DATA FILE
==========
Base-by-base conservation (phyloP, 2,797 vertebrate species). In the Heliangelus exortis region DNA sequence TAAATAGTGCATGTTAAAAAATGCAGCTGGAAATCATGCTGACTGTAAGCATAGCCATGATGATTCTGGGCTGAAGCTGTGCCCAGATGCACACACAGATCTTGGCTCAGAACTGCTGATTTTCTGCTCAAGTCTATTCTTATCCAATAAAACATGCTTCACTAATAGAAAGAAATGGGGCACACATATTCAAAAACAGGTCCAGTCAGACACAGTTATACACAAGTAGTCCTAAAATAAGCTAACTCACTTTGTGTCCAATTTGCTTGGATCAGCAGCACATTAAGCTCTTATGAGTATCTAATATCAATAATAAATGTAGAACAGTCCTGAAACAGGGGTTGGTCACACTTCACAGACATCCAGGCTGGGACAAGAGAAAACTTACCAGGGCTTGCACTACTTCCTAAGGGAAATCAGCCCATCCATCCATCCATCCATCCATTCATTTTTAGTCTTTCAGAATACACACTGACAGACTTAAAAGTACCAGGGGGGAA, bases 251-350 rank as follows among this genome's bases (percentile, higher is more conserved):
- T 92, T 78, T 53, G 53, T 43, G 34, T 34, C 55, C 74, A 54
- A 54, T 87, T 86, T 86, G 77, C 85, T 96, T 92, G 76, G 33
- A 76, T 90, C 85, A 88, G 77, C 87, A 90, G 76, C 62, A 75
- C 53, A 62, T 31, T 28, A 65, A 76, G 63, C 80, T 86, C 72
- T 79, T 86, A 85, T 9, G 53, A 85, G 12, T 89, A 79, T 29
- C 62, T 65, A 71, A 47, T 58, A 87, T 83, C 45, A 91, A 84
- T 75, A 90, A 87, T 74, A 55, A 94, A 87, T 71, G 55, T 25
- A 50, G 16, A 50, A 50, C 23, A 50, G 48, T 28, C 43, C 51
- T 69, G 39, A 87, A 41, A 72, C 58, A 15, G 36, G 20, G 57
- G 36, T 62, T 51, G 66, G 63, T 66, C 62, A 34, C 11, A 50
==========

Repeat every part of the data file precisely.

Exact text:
Base-by-base conservation (phyloP, 2,797 vertebrate species). In the Heliangelus exortis region DNA sequence TAAATAGTGCATGTTAAAAAATGCAGCTGGAAATCATGCTGACTGTAAGCATAGCCATGATGATTCTGGGCTGAAGCTGTGCCCAGATGCACACACAGATCTTGGCTCAGAACTGCTGATTTTCTGCTCAAGTCTATTCTTATCCAATAAAACATGCTTCACTAATAGAAAGAAATGGGGCACACATATTCAAAAACAGGTCCAGTCAGACACAGTTATACACAAGTAGTCCTAAAATAAGCTAACTCACTTTGTGTCCAATTTGCTTGGATCAGCAGCACATTAAGCTCTTATGAGTATCTAATATCAATAATAAATGTAGAACAGTCCTGAAACAGGGGTTGGTCACACTTCACAGACATCCAGGCTGGGACAAGAGAAAACTTACCAGGGCTTGCACTACTTCCTAAGGGAAATCAGCCCATCCATCCATCCATCCATCCATTCATTTTTAGTCTTTCAGAATACACACTGACAGACTTAAAAGTACCAGGGGGGAA, bases 251-350 rank as follows among this genome's bases (percentile, higher is more conserved):
- T 92, T 78, T 53, G 53, T 43, G 34, T 34, C 55, C 74, A 54
- A 54, T 87, T 86, T 86, G 77, C 85, T 96, T 92, G 76, G 33
- A 76, T 90, C 85, A 88, G 77, C 87, A 90, G 76, C 62, A 75
- C 53, A 62, T 31, T 28, A 65, A 76, G 63, C 80, T 86, C 72
- T 79, T 86, A 85, T 9, G 53, A 85, G 12, T 89, A 79, T 29
- C 62, T 65, A 71, A 47, T 58, A 87, T 83, C 45, A 91, A 84
- T 75, A 90, A 87, T 74, A 55, A 94, A 87, T 71, G 55, T 25
- A 50, G 16, A 50, A 50, C 23, A 50, G 48, T 28, C 43, C 51
- T 69, G 39, A 87, A 41, A 72, C 58, A 15, G 36, G 20, G 57
- G 36, T 62, T 51, G 66, G 63, T 66, C 62, A 34, C 11, A 50